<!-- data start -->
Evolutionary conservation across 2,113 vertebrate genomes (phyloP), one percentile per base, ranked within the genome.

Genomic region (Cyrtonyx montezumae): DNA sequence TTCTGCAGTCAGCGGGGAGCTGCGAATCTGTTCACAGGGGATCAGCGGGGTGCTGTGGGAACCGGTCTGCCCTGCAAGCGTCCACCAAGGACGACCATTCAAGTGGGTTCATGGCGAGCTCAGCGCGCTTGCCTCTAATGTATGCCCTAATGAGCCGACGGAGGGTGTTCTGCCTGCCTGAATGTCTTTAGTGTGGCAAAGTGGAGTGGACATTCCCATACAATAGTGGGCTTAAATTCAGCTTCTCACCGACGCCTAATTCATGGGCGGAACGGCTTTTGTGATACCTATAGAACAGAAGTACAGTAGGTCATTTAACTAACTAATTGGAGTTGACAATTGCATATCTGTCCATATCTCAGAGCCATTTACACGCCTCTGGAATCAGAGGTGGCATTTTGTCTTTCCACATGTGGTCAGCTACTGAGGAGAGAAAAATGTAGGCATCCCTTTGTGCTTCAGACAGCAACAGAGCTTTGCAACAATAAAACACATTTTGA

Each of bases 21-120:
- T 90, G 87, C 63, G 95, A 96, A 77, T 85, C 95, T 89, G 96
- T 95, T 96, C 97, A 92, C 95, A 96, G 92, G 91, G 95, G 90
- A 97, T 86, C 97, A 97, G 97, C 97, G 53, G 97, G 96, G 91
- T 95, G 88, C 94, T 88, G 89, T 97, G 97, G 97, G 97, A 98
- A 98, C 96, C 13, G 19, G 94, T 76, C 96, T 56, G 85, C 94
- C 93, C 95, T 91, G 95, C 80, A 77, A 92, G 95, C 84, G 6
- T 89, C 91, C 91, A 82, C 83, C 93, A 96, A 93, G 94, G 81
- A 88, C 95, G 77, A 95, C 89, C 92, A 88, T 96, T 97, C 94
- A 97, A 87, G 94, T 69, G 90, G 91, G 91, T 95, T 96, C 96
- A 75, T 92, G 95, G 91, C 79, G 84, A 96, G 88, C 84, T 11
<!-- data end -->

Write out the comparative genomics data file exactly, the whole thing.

Evolutionary conservation across 2,113 vertebrate genomes (phyloP), one percentile per base, ranked within the genome.

Genomic region (Cyrtonyx montezumae): DNA sequence TTCTGCAGTCAGCGGGGAGCTGCGAATCTGTTCACAGGGGATCAGCGGGGTGCTGTGGGAACCGGTCTGCCCTGCAAGCGTCCACCAAGGACGACCATTCAAGTGGGTTCATGGCGAGCTCAGCGCGCTTGCCTCTAATGTATGCCCTAATGAGCCGACGGAGGGTGTTCTGCCTGCCTGAATGTCTTTAGTGTGGCAAAGTGGAGTGGACATTCCCATACAATAGTGGGCTTAAATTCAGCTTCTCACCGACGCCTAATTCATGGGCGGAACGGCTTTTGTGATACCTATAGAACAGAAGTACAGTAGGTCATTTAACTAACTAATTGGAGTTGACAATTGCATATCTGTCCATATCTCAGAGCCATTTACACGCCTCTGGAATCAGAGGTGGCATTTTGTCTTTCCACATGTGGTCAGCTACTGAGGAGAGAAAAATGTAGGCATCCCTTTGTGCTTCAGACAGCAACAGAGCTTTGCAACAATAAAACACATTTTGA

Each of bases 21-120:
- T 90, G 87, C 63, G 95, A 96, A 77, T 85, C 95, T 89, G 96
- T 95, T 96, C 97, A 92, C 95, A 96, G 92, G 91, G 95, G 90
- A 97, T 86, C 97, A 97, G 97, C 97, G 53, G 97, G 96, G 91
- T 95, G 88, C 94, T 88, G 89, T 97, G 97, G 97, G 97, A 98
- A 98, C 96, C 13, G 19, G 94, T 76, C 96, T 56, G 85, C 94
- C 93, C 95, T 91, G 95, C 80, A 77, A 92, G 95, C 84, G 6
- T 89, C 91, C 91, A 82, C 83, C 93, A 96, A 93, G 94, G 81
- A 88, C 95, G 77, A 95, C 89, C 92, A 88, T 96, T 97, C 94
- A 97, A 87, G 94, T 69, G 90, G 91, G 91, T 95, T 96, C 96
- A 75, T 92, G 95, G 91, C 79, G 84, A 96, G 88, C 84, T 11